Flaws aside, the book is worth perusing, primarily for its keen analysis of why the Democrats have come up short in recent...

RENDEZVOUS WITH OBLIVION

ESSAYS

A liberal commentator offers his scathing take on contemporary American politics and culture.

One of the results of the shocking election of Donald Trump has been the political commentariat’s reassessment of the state of the nation. In that vein, Frank (Listen, Liberal, 2016, etc.), a former columnist for the Wall Street Journal and Harper’s and founding editor of the Baffler, assembles a series of essays that originally appeared in various publications from 2011 to 2018. The essays, asserts the author in his introduction, “all aim to tell one essential story”: the dissolution of the common bonds of American society as the rich and powerful accumulate more power and the rest of the citizenry is forgotten. Frank proceeds to paint a dystopian picture of struggling fast-food workers, greedy colleges and universities, and politicians’ disregard for the common folk, all culminating in the election of Trump, “the very personification of this low, dishonest age.” To his credit, the liberal author (he supported Bernie Sanders in 2016) acknowledges Trump’s appeal to the working-class and rural voters whom Democratic Party elites have all but abandoned. Moreover, several of his arguments should resonate with Americans of all political stripes. Is there any doubt, for example, that a factor in the skyrocketing cost of a college education is “the insane proliferation of university administrators”? Yet Frank’s analysis is occasionally faulty, as when he writes that Barack Obama, whose administration added as much as $9 trillion to the national debt, made a “turn to austerity” following a “brief experiment with deficit spending.” While the author’s essay on modern colleges and universities is mostly spot-on, he doesn’t acknowledge the role that federal student loans have played in the outrageous rise in tuition he so rightly laments.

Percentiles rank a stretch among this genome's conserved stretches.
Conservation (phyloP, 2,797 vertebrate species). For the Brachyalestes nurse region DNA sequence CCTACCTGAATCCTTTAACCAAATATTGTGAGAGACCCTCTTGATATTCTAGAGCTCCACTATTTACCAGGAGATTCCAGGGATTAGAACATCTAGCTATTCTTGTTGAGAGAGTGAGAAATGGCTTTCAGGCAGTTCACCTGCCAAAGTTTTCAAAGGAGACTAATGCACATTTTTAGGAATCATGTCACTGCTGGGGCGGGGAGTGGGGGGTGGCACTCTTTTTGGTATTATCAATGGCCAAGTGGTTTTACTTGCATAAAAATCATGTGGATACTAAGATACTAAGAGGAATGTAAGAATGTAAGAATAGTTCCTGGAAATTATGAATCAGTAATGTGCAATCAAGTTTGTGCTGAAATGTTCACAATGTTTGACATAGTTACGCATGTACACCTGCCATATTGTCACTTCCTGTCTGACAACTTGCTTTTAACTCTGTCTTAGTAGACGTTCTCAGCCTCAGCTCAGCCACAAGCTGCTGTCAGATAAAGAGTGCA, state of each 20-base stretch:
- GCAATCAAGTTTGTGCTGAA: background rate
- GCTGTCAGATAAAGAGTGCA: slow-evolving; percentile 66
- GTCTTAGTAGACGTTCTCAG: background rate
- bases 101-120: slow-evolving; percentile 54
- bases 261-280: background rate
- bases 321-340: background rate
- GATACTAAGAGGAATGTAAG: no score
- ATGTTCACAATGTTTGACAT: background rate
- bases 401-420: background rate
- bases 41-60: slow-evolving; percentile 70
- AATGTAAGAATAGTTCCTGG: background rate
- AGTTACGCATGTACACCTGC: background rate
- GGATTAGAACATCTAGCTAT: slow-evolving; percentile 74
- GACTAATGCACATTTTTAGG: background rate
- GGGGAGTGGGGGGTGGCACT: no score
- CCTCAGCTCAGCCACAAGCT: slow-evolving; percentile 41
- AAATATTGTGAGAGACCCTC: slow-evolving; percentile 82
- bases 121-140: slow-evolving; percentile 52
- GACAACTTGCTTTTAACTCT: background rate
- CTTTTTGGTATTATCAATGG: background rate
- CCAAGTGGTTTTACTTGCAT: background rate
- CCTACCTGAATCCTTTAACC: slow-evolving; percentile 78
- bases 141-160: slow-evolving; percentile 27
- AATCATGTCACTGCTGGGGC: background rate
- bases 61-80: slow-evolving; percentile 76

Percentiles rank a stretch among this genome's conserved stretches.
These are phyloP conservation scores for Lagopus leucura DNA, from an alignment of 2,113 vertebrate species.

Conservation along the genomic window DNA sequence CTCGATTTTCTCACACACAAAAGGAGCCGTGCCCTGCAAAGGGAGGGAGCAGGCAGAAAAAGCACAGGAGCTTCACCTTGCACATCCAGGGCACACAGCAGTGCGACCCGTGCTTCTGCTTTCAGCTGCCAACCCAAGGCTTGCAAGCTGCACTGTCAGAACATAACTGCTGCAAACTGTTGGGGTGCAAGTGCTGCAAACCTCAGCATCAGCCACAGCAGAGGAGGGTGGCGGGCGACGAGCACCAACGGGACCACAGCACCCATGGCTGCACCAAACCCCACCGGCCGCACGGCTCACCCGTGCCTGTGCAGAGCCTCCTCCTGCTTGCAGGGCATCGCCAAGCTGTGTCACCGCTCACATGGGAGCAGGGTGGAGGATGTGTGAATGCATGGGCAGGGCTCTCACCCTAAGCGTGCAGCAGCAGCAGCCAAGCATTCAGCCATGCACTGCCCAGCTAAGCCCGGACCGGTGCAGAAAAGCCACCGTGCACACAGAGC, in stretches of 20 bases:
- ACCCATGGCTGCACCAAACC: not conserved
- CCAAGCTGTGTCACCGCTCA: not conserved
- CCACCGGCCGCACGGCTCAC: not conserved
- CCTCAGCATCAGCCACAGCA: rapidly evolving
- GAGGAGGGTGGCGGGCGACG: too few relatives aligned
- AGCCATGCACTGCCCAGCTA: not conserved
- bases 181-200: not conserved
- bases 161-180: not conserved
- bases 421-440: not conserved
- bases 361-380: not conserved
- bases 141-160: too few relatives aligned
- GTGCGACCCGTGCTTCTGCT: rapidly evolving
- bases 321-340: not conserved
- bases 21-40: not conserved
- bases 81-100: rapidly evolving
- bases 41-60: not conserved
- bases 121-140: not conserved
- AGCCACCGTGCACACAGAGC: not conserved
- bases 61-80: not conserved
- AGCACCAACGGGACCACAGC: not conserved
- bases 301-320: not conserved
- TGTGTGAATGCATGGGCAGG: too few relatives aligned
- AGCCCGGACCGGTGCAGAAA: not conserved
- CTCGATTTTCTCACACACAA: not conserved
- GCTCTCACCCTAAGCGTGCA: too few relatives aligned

Flaws aside, the book is worth perusing, primarily for its keen analysis of why the Democrats have come up short in recent election cycles. The party’s powers that be would be wise to read up.

Pub Date: June 19, 2018

ISBN: 978-1-250-29366-4

Page Count: 240

Publisher: Metropolitan/Henry Holt

Review Posted Online: April 3, 2018

Kirkus Reviews Issue: April 15, 2018

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However charily one should apply the word, a beautiful book, an unconditionally involving memoir for our time or any time.

I KNOW WHY THE CAGED BIRD SINGS

Maya Angelou is a natural writer with an inordinate sense of life and she has written an exceptional autobiographical narrative which retrieves her first sixteen years from "the general darkness just beyond the great blinkers of childhood."